Internet Hope?

Is there hope on the horizon? Given our generally crappy internet connection and speeds – even though we do use the best ISP available, any development like this would be so welcome. Thanks to The Citizen for the story.

Zambia and Botswana authorities have signed a memorandum of understanding to connect the two nations with a universal optic cable that will enhance Internet connectivity and telecommunication services. Zambia’s Telecommunications Company (Zamtel) and the Botswana Telecommunications Corporation (BTC) this week signed the MoU to connect a fibre optic cable network through the Kazungula border post.

The joint telecommunications project will cost US$258,000 and is expected take between three to four months to be built. Zamtel CEO Amon Jere said in Lusaka that once effected, the project would make Zambia a telecommunications hub in the southern African region. Jere said the project would help reduce the cost of international connectivity and improve the quality and speed of Internet services.

He disclosed that that the company was considering connecting another fibre optic cable with Namibia through Kazungula. “We are working on providing high quality but affordable high-speed Internet for all Zambians”, Jere said. “Every Zambian must have access to affordable high quality broadband Internet through both mobile and fixed Internet.”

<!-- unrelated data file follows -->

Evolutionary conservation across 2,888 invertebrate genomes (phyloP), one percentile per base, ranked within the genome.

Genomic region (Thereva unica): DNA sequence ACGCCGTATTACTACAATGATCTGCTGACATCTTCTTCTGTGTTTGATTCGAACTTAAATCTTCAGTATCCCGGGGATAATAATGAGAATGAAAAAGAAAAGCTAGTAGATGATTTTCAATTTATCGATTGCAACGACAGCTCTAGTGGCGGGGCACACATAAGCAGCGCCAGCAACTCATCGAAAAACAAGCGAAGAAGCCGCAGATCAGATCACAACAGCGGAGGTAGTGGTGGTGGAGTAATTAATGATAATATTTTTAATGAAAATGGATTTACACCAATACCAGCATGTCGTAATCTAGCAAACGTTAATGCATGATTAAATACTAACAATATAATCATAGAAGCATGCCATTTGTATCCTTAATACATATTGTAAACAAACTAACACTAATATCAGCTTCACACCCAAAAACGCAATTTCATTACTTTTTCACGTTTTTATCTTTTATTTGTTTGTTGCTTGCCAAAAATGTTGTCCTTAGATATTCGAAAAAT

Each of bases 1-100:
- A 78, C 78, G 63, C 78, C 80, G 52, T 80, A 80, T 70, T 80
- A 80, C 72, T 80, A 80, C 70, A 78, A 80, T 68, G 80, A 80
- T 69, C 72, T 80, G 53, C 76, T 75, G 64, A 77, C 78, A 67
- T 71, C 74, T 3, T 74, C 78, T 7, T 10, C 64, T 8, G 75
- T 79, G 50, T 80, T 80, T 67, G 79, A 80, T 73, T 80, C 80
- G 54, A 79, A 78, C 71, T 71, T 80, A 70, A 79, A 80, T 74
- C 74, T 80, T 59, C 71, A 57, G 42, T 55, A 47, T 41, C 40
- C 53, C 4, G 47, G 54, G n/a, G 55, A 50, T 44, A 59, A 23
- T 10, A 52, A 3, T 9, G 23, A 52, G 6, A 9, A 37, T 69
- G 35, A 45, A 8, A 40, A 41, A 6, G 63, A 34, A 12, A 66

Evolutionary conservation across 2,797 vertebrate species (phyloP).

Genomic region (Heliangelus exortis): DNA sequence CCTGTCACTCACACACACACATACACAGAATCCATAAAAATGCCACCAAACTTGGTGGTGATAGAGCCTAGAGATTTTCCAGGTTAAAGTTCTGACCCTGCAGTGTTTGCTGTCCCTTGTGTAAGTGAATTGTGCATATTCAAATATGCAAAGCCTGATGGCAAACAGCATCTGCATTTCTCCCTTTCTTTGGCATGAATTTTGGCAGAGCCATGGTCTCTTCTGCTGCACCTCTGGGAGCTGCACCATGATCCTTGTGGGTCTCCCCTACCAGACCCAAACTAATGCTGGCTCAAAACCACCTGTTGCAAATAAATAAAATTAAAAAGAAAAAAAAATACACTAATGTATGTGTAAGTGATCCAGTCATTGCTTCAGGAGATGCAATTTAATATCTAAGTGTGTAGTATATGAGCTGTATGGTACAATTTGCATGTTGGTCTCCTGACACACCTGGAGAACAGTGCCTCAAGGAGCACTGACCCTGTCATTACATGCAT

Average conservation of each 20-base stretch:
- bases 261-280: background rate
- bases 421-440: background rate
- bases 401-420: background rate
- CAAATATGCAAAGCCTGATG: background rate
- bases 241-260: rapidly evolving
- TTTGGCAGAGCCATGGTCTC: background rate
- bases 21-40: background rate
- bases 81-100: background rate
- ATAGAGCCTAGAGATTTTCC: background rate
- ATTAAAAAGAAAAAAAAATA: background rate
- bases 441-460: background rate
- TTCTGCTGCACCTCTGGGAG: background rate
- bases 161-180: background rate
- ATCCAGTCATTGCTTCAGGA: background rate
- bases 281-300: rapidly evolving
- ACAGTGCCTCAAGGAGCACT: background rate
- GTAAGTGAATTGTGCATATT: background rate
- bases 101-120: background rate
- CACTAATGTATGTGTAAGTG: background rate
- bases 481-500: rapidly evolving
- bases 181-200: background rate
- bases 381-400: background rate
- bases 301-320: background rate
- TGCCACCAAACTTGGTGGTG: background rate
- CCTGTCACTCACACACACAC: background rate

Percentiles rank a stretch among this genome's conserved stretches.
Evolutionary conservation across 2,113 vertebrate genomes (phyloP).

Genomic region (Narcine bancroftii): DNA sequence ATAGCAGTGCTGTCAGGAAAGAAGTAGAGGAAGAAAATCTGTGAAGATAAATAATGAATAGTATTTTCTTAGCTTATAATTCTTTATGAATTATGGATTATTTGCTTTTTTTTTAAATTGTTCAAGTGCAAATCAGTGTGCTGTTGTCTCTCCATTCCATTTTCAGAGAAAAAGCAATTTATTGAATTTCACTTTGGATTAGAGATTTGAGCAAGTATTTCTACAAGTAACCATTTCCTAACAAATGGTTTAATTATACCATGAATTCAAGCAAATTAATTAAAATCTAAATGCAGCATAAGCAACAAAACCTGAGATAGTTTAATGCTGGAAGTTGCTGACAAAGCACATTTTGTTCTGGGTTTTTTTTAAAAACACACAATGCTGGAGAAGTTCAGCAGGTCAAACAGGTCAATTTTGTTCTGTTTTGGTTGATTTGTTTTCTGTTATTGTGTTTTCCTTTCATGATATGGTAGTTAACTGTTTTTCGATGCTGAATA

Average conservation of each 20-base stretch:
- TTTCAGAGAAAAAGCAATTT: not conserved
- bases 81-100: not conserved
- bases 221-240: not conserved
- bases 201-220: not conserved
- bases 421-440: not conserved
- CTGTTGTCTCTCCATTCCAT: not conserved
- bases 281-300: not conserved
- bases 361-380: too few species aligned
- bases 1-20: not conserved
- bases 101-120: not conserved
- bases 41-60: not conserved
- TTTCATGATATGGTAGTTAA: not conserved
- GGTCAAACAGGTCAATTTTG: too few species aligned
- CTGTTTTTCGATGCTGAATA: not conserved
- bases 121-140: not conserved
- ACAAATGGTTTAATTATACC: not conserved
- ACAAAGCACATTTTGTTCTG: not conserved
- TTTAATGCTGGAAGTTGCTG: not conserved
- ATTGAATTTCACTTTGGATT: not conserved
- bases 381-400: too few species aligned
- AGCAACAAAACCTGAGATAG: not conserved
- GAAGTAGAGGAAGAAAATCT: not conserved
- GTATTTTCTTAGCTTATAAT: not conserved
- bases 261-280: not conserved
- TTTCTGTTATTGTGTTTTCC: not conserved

BTC, which provides the country’s national and international telecommunications services, early this year signed a similar $5 million deal with Powertel of Zimbabwe. Under the deal, BTC provides Powertel with international bandwidth capacity for two years after the two organisations completed cross-border fibre optic connections at Ramokgwebana in December 2009.

Fibre optic cables are a special communication module used to carry data and information, widely used by Internet service providers and in other telecommunication systems. It offers relatively low consumer prices. BTC has already committed to invest P504 million to secure reliable bandwidth connection from an undersea fibre optic through the West African Cable System (WACS).

The picture? Chobe National Park in Botswana, close to Kazangula